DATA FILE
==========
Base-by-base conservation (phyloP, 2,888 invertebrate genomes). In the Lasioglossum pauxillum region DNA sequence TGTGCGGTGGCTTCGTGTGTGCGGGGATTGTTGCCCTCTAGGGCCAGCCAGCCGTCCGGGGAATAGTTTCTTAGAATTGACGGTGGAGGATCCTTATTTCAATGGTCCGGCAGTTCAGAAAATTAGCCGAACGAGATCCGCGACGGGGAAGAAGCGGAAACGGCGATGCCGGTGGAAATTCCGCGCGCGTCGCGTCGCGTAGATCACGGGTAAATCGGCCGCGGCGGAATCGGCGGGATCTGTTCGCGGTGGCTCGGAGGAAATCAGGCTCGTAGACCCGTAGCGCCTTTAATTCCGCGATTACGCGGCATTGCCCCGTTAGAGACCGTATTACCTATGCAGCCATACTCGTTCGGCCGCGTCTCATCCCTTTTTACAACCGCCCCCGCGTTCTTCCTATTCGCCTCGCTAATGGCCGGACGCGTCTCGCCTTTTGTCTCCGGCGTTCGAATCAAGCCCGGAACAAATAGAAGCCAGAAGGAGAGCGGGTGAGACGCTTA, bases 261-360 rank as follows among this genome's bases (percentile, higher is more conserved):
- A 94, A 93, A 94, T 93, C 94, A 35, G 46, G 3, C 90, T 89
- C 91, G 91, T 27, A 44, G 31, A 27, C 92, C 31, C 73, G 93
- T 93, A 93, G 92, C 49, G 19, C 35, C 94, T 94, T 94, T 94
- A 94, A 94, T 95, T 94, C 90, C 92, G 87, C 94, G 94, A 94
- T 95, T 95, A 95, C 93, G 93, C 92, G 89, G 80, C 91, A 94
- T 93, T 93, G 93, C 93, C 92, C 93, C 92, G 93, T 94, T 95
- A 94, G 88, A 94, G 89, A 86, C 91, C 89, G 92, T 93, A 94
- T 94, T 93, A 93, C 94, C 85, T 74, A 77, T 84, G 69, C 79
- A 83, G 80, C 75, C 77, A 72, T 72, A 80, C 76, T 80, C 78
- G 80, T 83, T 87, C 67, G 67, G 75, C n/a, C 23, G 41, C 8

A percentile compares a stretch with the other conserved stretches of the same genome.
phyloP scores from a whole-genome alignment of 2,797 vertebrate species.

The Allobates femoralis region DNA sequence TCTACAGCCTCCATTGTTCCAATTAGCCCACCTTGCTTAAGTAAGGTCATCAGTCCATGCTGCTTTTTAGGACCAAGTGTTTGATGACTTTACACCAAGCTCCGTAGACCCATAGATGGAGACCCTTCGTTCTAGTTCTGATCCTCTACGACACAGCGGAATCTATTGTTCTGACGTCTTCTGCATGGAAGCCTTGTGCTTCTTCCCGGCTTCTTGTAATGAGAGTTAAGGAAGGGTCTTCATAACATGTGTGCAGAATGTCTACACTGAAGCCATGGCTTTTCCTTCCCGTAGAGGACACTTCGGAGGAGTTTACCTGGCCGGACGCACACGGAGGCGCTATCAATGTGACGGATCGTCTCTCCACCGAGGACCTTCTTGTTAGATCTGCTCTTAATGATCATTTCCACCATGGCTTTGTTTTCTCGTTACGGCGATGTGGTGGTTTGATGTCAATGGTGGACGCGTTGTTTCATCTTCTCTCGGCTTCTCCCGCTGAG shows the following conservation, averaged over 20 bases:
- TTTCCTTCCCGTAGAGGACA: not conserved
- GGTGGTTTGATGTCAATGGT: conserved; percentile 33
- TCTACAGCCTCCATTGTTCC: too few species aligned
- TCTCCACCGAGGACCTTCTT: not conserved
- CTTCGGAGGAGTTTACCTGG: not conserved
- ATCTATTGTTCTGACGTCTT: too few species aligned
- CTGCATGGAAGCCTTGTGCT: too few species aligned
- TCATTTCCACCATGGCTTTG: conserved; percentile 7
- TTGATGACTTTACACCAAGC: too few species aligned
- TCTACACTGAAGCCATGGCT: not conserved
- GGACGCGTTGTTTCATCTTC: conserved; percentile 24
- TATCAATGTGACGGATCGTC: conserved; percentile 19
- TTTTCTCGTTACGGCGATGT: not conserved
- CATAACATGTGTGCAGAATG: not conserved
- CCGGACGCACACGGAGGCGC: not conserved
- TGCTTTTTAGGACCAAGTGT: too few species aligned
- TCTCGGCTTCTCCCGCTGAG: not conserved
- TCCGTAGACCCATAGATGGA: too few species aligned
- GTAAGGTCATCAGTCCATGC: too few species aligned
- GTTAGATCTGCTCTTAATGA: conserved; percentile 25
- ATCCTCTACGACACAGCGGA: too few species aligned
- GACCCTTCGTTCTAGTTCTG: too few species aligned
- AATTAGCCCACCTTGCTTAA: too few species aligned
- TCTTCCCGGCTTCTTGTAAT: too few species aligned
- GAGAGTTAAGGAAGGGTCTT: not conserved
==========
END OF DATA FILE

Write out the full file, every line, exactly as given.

Base-by-base conservation (phyloP, 2,888 invertebrate genomes). In the Lasioglossum pauxillum region DNA sequence TGTGCGGTGGCTTCGTGTGTGCGGGGATTGTTGCCCTCTAGGGCCAGCCAGCCGTCCGGGGAATAGTTTCTTAGAATTGACGGTGGAGGATCCTTATTTCAATGGTCCGGCAGTTCAGAAAATTAGCCGAACGAGATCCGCGACGGGGAAGAAGCGGAAACGGCGATGCCGGTGGAAATTCCGCGCGCGTCGCGTCGCGTAGATCACGGGTAAATCGGCCGCGGCGGAATCGGCGGGATCTGTTCGCGGTGGCTCGGAGGAAATCAGGCTCGTAGACCCGTAGCGCCTTTAATTCCGCGATTACGCGGCATTGCCCCGTTAGAGACCGTATTACCTATGCAGCCATACTCGTTCGGCCGCGTCTCATCCCTTTTTACAACCGCCCCCGCGTTCTTCCTATTCGCCTCGCTAATGGCCGGACGCGTCTCGCCTTTTGTCTCCGGCGTTCGAATCAAGCCCGGAACAAATAGAAGCCAGAAGGAGAGCGGGTGAGACGCTTA, bases 261-360 rank as follows among this genome's bases (percentile, higher is more conserved):
- A 94, A 93, A 94, T 93, C 94, A 35, G 46, G 3, C 90, T 89
- C 91, G 91, T 27, A 44, G 31, A 27, C 92, C 31, C 73, G 93
- T 93, A 93, G 92, C 49, G 19, C 35, C 94, T 94, T 94, T 94
- A 94, A 94, T 95, T 94, C 90, C 92, G 87, C 94, G 94, A 94
- T 95, T 95, A 95, C 93, G 93, C 92, G 89, G 80, C 91, A 94
- T 93, T 93, G 93, C 93, C 92, C 93, C 92, G 93, T 94, T 95
- A 94, G 88, A 94, G 89, A 86, C 91, C 89, G 92, T 93, A 94
- T 94, T 93, A 93, C 94, C 85, T 74, A 77, T 84, G 69, C 79
- A 83, G 80, C 75, C 77, A 72, T 72, A 80, C 76, T 80, C 78
- G 80, T 83, T 87, C 67, G 67, G 75, C n/a, C 23, G 41, C 8

A percentile compares a stretch with the other conserved stretches of the same genome.
phyloP scores from a whole-genome alignment of 2,797 vertebrate species.

The Allobates femoralis region DNA sequence TCTACAGCCTCCATTGTTCCAATTAGCCCACCTTGCTTAAGTAAGGTCATCAGTCCATGCTGCTTTTTAGGACCAAGTGTTTGATGACTTTACACCAAGCTCCGTAGACCCATAGATGGAGACCCTTCGTTCTAGTTCTGATCCTCTACGACACAGCGGAATCTATTGTTCTGACGTCTTCTGCATGGAAGCCTTGTGCTTCTTCCCGGCTTCTTGTAATGAGAGTTAAGGAAGGGTCTTCATAACATGTGTGCAGAATGTCTACACTGAAGCCATGGCTTTTCCTTCCCGTAGAGGACACTTCGGAGGAGTTTACCTGGCCGGACGCACACGGAGGCGCTATCAATGTGACGGATCGTCTCTCCACCGAGGACCTTCTTGTTAGATCTGCTCTTAATGATCATTTCCACCATGGCTTTGTTTTCTCGTTACGGCGATGTGGTGGTTTGATGTCAATGGTGGACGCGTTGTTTCATCTTCTCTCGGCTTCTCCCGCTGAG shows the following conservation, averaged over 20 bases:
- TTTCCTTCCCGTAGAGGACA: not conserved
- GGTGGTTTGATGTCAATGGT: conserved; percentile 33
- TCTACAGCCTCCATTGTTCC: too few species aligned
- TCTCCACCGAGGACCTTCTT: not conserved
- CTTCGGAGGAGTTTACCTGG: not conserved
- ATCTATTGTTCTGACGTCTT: too few species aligned
- CTGCATGGAAGCCTTGTGCT: too few species aligned
- TCATTTCCACCATGGCTTTG: conserved; percentile 7
- TTGATGACTTTACACCAAGC: too few species aligned
- TCTACACTGAAGCCATGGCT: not conserved
- GGACGCGTTGTTTCATCTTC: conserved; percentile 24
- TATCAATGTGACGGATCGTC: conserved; percentile 19
- TTTTCTCGTTACGGCGATGT: not conserved
- CATAACATGTGTGCAGAATG: not conserved
- CCGGACGCACACGGAGGCGC: not conserved
- TGCTTTTTAGGACCAAGTGT: too few species aligned
- TCTCGGCTTCTCCCGCTGAG: not conserved
- TCCGTAGACCCATAGATGGA: too few species aligned
- GTAAGGTCATCAGTCCATGC: too few species aligned
- GTTAGATCTGCTCTTAATGA: conserved; percentile 25
- ATCCTCTACGACACAGCGGA: too few species aligned
- GACCCTTCGTTCTAGTTCTG: too few species aligned
- AATTAGCCCACCTTGCTTAA: too few species aligned
- TCTTCCCGGCTTCTTGTAAT: too few species aligned
- GAGAGTTAAGGAAGGGTCTT: not conserved